In reaching its decision, the High Court reasoned that the consultation process undertaken by Impact was fatally flawed and inadequate in that the process used to identify the interested and affected parties was not a public process but rather one that was premised in analysing Impact’s stakeholder database that was compiled from previous similar studies in the Wild Coast area and therefore the relevant communities were not adequately consulted.[13]

Further, the publication of notices in national (and not local) English and Afrikaans newspapers meant that the relevant communities (and members of the public) were not notified of the acceptance of the Exploration Right.

In addition, the High Court noted that the relevant notices were also written in a language that the community members could barely understand as they are predominately Xhosa‑speaking communities.[14]

In the meetings held by Impact during the consultation process, Impact only consulted with the monarchs of the relevant communities that were identified by Impact as being interested and affected parties and not all of the members of the community who would be affected by the grant of the Exploration Right.

The High Court held that this ‘top‑down approach’ adopted by Impact does not find application in the South African constitutional dispensation.[15]

Lastly, the consultation process was fatally flawed in that the draft EMPr was only made available to members of the public online via the project website.

This rendered the draft EMPr inaccessible to the majority of the members of the relevant communities in that they did not have access to any smart devices that were required to access the internet and were thus unable to comment on the draft EMPr.[16] In a nutshell, the ‘consultation process’ undertaken by Impact was not meaningful in that it was not geared towards the proper identification of the interested and affected communities and further it did not adequately consider the communities’ ability to meaningfully participate and engage in the consultation process.

A meaningful consultation process is not merely a ‘tick-box’ function, and all applicants (whether it be for prospecting rights, mining rights, exploration rights or production rights) must engage in a “genuine, bona fide substantive two-way process aimed at achieving, as far as possible, consensus, especially in relation to what the process entails and the import thereof”.[17]


The impact of the Judgment is such that applicants for prospecting rights, mining rights, exploration rights or production rights under the MPRDA would need to ensure that they have entered into and undertaken a meaningful consultation process in terms of section 80(1) of the MPRDA, read together with Regulation 3 of the Regulations.

A meaningful consultation process as enunciated in the judgment of Bengwenyama Minerals (Pty) Limited and Others v Genorah Resources (Pty) Limited and Others[18] (Bengwenyama), which dealt with a prospecting right, is one which provides the land owners and occupiers with the information necessary to enable them to make informed decisions and sufficient representations in relation to the application being made.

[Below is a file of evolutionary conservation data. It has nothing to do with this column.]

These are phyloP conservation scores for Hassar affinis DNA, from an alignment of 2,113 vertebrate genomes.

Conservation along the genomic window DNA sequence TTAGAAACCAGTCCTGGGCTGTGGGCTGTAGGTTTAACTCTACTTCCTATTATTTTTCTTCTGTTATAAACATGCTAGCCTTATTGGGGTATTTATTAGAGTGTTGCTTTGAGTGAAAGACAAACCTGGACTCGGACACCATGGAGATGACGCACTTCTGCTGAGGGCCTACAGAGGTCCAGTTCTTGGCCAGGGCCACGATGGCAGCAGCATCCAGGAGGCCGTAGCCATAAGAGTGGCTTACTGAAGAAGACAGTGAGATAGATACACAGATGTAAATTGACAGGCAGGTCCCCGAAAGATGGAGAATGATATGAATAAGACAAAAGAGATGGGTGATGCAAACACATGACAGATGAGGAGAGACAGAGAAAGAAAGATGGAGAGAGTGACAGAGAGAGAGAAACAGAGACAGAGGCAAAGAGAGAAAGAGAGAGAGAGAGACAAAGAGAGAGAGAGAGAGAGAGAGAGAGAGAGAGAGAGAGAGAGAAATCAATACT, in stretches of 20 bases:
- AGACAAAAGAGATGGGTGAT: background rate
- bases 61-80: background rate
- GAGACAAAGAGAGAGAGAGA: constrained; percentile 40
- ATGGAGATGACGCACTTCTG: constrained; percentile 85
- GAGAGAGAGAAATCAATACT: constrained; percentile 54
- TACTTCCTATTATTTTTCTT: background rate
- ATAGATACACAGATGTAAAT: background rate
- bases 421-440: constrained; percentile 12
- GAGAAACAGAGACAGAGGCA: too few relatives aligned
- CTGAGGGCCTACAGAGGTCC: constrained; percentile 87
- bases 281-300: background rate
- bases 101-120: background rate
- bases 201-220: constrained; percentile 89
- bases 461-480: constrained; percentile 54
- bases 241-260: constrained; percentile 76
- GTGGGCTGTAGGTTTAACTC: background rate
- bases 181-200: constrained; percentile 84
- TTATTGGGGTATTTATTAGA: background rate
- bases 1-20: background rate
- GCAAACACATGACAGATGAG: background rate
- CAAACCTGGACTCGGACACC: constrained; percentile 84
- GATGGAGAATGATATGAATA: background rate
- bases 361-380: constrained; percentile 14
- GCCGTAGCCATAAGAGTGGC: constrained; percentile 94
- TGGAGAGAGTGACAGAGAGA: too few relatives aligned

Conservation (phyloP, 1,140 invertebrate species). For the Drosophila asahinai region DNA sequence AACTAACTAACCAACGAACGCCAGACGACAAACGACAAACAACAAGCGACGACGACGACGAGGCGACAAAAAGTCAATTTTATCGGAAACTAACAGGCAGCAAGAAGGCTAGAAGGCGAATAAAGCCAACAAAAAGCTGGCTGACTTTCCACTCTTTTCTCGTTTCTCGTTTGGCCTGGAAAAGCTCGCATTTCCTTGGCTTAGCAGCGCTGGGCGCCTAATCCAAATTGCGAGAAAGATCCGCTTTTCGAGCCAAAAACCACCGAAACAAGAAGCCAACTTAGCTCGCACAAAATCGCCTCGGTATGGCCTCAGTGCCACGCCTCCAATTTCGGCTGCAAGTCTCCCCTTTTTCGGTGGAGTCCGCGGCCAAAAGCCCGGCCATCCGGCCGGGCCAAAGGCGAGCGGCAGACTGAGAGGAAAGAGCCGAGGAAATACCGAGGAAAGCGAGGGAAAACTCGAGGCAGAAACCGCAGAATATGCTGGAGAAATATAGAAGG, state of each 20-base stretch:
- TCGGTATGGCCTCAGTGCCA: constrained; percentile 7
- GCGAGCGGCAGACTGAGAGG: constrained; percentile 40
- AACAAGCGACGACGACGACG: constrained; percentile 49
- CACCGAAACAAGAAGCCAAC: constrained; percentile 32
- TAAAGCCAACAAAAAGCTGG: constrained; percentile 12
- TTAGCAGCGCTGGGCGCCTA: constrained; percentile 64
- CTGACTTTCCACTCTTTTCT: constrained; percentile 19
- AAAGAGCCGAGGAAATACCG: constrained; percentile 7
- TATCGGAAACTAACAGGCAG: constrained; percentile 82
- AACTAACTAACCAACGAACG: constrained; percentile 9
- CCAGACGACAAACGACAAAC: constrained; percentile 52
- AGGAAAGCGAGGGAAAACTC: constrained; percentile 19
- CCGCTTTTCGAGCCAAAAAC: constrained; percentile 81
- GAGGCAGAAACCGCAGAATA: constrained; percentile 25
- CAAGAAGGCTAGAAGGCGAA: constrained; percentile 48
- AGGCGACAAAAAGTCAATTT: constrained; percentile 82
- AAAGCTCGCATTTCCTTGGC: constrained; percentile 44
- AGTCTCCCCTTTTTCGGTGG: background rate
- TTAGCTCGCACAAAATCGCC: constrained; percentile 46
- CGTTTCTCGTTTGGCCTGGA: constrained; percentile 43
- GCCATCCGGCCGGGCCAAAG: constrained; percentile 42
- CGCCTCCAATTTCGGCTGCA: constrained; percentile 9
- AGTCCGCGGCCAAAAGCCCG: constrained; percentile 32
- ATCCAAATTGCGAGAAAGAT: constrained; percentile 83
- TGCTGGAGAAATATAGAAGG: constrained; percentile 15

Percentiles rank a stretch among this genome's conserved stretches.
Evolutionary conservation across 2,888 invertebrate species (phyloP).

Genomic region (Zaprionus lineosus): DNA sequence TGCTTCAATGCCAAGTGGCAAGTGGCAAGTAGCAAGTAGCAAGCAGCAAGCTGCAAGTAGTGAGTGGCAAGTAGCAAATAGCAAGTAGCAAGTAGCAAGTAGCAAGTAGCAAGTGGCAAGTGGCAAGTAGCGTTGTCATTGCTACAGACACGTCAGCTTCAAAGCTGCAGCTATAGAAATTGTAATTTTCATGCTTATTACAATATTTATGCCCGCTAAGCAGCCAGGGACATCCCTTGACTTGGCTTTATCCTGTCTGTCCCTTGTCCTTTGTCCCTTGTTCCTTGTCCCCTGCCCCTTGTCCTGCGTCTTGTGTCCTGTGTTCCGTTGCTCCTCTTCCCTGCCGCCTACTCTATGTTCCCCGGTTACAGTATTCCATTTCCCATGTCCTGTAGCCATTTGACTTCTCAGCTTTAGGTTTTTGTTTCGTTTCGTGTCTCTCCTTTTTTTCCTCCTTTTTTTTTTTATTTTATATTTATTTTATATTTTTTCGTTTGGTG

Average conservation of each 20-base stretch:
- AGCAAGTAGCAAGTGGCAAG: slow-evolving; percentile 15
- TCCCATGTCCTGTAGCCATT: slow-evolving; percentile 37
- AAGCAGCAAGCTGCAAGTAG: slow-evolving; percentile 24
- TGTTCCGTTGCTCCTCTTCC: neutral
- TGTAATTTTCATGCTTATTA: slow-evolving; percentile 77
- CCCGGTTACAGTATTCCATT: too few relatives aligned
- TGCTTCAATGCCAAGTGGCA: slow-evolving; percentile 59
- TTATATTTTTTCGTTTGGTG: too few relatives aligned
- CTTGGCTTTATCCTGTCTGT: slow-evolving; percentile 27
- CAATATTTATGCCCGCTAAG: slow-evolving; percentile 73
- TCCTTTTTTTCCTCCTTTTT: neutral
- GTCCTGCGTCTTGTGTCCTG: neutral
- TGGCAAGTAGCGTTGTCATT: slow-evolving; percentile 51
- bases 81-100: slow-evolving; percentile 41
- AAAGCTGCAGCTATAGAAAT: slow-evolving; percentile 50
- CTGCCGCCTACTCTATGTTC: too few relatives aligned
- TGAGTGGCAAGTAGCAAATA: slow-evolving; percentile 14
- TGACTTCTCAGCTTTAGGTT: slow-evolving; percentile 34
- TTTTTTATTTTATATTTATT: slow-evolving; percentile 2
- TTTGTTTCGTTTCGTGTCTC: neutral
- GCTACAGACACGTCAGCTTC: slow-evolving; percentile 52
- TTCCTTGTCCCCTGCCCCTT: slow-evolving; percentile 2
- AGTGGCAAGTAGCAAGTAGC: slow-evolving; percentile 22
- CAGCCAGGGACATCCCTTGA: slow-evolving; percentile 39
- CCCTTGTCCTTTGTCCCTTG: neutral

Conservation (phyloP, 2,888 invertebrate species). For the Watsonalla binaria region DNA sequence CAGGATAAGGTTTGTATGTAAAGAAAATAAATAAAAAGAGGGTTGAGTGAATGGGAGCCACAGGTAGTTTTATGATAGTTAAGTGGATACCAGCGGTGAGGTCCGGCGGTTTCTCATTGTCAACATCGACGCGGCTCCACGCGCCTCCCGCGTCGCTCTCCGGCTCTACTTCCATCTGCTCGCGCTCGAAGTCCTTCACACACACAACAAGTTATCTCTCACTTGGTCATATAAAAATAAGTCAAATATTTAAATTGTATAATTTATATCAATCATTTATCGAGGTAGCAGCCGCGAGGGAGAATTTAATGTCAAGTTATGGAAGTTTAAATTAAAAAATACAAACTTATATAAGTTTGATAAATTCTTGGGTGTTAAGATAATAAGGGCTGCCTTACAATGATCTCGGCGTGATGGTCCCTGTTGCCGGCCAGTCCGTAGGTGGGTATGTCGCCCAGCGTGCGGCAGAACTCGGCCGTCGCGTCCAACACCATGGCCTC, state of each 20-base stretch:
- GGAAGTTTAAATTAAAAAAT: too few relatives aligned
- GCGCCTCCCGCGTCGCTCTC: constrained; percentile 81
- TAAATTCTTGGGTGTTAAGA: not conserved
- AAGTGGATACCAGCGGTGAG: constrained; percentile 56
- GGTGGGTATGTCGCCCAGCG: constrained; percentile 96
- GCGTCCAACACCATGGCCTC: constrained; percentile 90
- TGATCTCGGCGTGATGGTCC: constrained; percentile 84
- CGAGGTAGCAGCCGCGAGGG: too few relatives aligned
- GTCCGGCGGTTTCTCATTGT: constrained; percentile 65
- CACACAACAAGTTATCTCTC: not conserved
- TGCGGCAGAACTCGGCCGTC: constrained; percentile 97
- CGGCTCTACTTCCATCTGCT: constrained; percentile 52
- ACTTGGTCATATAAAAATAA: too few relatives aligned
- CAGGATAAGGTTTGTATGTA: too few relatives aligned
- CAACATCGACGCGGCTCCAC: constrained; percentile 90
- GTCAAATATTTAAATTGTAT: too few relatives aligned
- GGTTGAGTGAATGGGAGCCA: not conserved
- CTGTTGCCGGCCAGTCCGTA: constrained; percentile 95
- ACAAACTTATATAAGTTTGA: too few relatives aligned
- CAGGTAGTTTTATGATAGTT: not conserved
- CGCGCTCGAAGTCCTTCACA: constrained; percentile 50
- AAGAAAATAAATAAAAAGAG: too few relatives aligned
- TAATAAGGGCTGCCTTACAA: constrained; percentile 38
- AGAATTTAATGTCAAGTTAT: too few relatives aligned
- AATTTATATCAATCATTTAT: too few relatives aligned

A consultation process in terms of the MPRDA and the Regulations thereto enjoins the applicant to

(i) inform the land owner in writing that its application for a right in terms of the MPRDA on the land owner’s land has been accepted for consideration by the relevant Regional Manager (defined in section 1 of the MPRDA),

(ii) inform the land owner in sufficient detail of the activities which are to be conducted on the land owner’s land so as to enable that land owner to assess how the proposed activities will impact his/her/its use of the land,

(iii) consult with the land owner so as to reach a consensus on the impact of the proposed activities, and

(iv) submit the conclusions of the consultation process to the relevant Regional Manager.[19]

The High Court held that although the principles laid out in the Benwenyama judgment related to prospecting rights, these principles could equally extend to exploration rights. Similarly, we are of the view that the principles set out in the Judgment (such as those relating to what ‘meaningful consultation’ entails) will most likely extend to applicants for both prospecting rights and mining rights. Consequently, applicants for and holders of prospecting and mining rights should equally be cognisant of the far-reaching implications of the Judgment.[20]

Based on the views expressed in the Judgment, it is our view that a meaningful consultation process would require an applicant for an exploration right, production right, prospecting right and/or mining right (Mineral Right) to understand the area in which that applicant seeks to conduct mineral activities in order to ascertain and properly identify all of the parties and communities that will be interested in and affected by the applicant’s mineral activities.